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 Wednesday, October 24, 2012

The key for the future of any country and any institution is the capability to develop, retain and attract the best talent. Women make up one half of the world’s human capital. Empowering and educating girls and women and leveraging their talent and leadership fully in the global economy, politics and society are thus fundamental elements of succeeding and prospering in an ever more competitive world.

The Global Gender Gap Index introduced by the World Economic Forum in 2006, is a framework for capturing the magnitude and scope of gender-based disparities and tracking their progress.

The Index benchmarks national gender gaps on economic, political, education- and health-based criteria, and provides country rankings that allow for effective comparisons across regions and income groups, and over time. The rankings are designed to create greater awareness among a global audience of the challenges posed by gender gaps and the opportunities created by reducing them. The methodology and quantitative analysis behind the rankings are intended to serve as a basis for designing effective measures for reducing gender gaps.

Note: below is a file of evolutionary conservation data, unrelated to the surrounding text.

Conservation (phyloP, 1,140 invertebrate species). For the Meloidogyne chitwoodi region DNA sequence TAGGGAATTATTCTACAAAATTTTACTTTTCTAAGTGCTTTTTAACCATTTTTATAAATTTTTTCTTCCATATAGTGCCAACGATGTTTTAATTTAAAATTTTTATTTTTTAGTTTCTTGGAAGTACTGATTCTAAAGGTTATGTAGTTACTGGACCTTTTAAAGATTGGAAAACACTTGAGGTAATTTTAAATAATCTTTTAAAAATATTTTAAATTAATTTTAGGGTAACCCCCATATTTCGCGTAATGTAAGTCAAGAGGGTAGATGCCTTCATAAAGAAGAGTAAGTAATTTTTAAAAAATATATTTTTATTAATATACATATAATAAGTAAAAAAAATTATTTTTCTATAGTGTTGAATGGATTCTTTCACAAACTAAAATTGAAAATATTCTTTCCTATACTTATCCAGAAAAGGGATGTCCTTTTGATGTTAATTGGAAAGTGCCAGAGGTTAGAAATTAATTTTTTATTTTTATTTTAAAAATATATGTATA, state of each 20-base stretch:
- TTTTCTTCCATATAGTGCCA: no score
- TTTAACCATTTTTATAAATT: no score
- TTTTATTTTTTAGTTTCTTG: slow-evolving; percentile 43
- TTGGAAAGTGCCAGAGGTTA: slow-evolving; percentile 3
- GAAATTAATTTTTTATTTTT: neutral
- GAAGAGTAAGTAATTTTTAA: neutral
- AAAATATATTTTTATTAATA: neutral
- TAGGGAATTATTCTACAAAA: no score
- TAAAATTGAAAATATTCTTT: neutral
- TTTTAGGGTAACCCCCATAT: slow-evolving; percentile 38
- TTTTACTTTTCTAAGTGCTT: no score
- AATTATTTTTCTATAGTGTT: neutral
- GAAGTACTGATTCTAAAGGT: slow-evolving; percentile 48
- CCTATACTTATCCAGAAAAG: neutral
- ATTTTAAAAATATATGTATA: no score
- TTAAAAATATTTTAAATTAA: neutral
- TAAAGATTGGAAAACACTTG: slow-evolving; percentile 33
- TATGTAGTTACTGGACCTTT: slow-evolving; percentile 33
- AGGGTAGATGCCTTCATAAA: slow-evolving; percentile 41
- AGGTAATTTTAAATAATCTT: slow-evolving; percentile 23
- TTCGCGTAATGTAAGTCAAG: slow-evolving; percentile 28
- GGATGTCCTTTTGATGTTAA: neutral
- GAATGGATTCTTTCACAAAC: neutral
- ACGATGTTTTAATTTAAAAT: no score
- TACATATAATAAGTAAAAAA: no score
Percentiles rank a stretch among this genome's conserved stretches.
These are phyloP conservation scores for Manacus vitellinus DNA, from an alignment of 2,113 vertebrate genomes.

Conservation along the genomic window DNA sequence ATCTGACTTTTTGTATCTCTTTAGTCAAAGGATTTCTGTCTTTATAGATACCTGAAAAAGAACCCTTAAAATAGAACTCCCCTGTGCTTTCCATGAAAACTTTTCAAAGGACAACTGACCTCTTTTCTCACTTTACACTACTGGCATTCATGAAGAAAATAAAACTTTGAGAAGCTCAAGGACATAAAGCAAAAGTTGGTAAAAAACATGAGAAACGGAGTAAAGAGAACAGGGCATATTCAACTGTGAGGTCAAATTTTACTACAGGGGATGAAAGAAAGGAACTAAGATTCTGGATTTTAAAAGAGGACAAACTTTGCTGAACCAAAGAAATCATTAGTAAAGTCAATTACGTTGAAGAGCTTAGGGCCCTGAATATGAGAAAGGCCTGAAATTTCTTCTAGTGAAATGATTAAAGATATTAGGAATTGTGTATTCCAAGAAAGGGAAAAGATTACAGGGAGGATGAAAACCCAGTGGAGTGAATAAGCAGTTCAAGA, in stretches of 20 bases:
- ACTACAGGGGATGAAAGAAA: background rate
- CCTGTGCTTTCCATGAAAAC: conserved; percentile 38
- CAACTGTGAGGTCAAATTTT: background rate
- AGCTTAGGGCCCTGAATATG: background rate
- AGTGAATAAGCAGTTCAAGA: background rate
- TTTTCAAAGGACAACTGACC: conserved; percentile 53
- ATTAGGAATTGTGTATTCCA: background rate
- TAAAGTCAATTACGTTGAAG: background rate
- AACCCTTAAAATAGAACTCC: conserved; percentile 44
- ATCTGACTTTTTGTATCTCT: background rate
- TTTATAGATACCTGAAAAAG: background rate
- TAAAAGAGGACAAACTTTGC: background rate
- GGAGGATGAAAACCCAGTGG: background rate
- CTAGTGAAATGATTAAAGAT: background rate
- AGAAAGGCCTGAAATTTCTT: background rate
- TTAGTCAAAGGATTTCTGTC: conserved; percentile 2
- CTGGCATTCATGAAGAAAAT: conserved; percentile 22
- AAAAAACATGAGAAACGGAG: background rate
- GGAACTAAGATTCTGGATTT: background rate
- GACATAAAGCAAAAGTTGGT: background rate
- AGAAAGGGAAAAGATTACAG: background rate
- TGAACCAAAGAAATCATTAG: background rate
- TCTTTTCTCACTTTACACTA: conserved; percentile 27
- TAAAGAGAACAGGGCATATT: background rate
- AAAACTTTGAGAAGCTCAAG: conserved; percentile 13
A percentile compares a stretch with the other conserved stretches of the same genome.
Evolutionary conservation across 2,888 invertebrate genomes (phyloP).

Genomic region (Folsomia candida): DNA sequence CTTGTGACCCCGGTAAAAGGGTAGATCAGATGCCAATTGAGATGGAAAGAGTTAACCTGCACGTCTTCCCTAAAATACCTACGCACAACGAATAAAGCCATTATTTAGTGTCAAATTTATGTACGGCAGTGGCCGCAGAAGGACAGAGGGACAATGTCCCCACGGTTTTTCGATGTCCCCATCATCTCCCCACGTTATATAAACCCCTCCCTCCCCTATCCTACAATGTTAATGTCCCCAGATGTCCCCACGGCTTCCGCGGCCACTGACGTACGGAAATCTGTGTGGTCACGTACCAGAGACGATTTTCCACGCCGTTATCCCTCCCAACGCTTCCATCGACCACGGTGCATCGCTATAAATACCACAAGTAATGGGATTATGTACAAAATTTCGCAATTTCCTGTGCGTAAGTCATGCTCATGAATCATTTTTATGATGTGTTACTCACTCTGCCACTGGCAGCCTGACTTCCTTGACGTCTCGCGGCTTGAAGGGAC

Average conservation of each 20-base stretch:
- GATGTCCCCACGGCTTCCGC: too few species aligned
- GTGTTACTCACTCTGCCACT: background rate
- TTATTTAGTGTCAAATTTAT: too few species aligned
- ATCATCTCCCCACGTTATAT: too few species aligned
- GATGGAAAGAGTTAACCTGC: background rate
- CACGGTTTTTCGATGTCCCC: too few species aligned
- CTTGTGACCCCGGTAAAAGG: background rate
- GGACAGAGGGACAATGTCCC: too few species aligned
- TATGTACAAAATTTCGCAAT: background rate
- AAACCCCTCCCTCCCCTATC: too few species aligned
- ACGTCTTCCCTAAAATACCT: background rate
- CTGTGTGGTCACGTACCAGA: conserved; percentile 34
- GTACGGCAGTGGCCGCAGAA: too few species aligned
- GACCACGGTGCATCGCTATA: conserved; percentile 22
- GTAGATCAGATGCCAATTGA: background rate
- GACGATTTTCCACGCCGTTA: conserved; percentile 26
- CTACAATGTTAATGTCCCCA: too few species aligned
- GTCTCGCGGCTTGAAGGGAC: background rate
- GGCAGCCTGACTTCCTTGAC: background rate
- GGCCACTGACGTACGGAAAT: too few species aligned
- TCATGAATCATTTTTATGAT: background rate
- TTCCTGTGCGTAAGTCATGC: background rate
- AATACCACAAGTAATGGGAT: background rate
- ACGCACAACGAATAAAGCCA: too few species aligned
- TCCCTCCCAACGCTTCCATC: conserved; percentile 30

The Index is designed to measure gender-based gaps in access to resources and opportunities in individual countries rather than the actual levels of the available resources and opportunities in those countries. They do this in order to make the Global Gender Gap Index independent from countries’ the levels of development. In other words, the Index is constructed to rank countries on their gender gaps not on their development level.

The Global Gender Gap Index, however, rewards countries for smaller gaps in access to these resources, regardless of the overall level of resources. Thus the Index penalizes or rewards countries based on the size of the gap between male and female enrolment rates, but not for the overall levels of education in the country.

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(Source: World Economic Forum)